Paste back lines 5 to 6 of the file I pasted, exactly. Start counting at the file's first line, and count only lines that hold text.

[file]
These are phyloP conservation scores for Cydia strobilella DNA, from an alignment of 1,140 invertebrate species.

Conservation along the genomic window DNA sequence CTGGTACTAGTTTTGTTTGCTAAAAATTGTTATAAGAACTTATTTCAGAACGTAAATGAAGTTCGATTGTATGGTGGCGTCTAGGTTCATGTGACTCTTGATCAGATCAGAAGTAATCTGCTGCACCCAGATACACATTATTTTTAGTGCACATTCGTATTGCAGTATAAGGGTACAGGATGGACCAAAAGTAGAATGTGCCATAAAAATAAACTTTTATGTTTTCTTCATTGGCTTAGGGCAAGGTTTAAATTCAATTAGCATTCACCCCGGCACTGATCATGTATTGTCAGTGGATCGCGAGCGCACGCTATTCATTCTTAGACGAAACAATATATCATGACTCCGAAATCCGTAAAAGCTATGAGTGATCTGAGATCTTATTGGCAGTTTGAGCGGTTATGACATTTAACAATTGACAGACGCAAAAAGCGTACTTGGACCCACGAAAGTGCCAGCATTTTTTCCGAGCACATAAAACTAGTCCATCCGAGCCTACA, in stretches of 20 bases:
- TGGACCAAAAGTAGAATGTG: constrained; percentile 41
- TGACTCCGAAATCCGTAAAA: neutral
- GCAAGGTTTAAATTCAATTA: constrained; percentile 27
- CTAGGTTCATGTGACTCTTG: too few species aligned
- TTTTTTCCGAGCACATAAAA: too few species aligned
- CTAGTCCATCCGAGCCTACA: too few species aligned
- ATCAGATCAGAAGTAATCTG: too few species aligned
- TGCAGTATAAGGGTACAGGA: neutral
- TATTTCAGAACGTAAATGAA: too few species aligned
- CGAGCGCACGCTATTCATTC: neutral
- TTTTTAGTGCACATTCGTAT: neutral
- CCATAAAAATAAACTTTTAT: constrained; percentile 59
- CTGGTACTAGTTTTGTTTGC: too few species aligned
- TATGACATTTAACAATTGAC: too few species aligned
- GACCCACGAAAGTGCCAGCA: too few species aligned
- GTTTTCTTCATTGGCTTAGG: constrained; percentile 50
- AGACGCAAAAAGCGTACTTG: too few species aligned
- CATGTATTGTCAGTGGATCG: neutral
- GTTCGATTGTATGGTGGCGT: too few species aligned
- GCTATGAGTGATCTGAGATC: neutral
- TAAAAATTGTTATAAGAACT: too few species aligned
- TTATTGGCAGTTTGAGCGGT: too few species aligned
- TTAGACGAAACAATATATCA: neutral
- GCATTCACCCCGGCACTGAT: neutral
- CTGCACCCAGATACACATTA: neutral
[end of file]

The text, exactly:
- GCAAGGTTTAAATTCAATTA: constrained; percentile 27
- CTAGGTTCATGTGACTCTTG: too few species aligned